April 21, 2017
A Wilting Rose
Society has set up certain standards for both sexes; men are to be strong and women weak. The problem with these social definitions of the genders is that it leaves the woman on an unequal playfield, often resulting in her diminished sense of self. A diminished sense of self can leave the woman weak, dependent and to a certain extent – fading in her life giving over all her power to the man in the relationship. August Wilson in Fences, through his character Rose shows how inequality seems to make Rose ‘wilt’ and thus she is often defenseless and voiceless. To be a woman in the 1950s was to be a homemaker. The heart and soul of a house depended on the woman who ran it. Women grow up with false dreams of love and happily ever after. Clearly based upon the play and the articles one can see that society does not benefit women, instead women are taught that to be happy one must submit their individuality and dreams to a man which leads to their unhappiness, self-doubt and resentment.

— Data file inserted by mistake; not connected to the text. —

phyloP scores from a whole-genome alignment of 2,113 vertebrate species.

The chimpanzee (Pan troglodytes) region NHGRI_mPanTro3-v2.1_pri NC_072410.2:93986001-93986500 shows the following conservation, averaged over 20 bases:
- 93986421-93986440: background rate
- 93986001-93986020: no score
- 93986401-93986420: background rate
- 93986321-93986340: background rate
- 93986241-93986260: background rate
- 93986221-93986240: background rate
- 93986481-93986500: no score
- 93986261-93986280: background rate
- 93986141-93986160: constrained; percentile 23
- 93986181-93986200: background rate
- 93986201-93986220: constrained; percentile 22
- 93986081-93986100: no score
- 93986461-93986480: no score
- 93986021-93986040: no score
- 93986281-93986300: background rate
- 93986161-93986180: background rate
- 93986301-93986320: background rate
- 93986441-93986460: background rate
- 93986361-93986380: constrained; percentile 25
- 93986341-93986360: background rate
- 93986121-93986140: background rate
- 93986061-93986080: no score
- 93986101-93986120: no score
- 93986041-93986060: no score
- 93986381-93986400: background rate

August Wilson in “Fences” illustrates how his character Rose is manipulated by society as she plays the role of the good wife to keep her family intact and happy to find her own happiness. Over time though, her marriage begins to collapse before her own eyes as she watches the years pass and her husband continues to space further away from her. One can see that Troy shows his wife love and devotion in front of his friend Bono, but also tries to stifle her sense of self. Being a woman in that time was very hard, but to be an African American woman was harder. African American men have a tremendous stigma to overcome. Books, poems and songs are written on the abandonment by black fathers. What these artists fail to speak about is the ones who stay. What about the fathers that stay to raise their children and the husbands who stay but make mistakes? Troy stayed with his wife. He never planned to leave her, but he ruined his wife with the admission that he was having a child with another woman. We watch in Wilson’s play as Rose-the heart and soul of her house, is torn into shreds at the admittance of infidelity and being slapped in the face right after as Troy tells her that he will continue to see the woman who he not only cheated on her with, but admitted to feeling happier with. While trying to admit to Rose about his deceit Troy continues to put his wife down. After eighteen years of being oppressed and trying so hard to become equal with her husband he comes to her and tells her this with the intention of clearing his own guilt. Rose tells Troy,” I been standing with you! I been right here with you, Troy” (Act two, 70). The very fact that Troy fails to understand that his wife may have been unhappy throughout their marriage as well shows how little he catered to her feelings. Interestingly, though Rose and Troy go through all of this they continue to stay together, but apart which...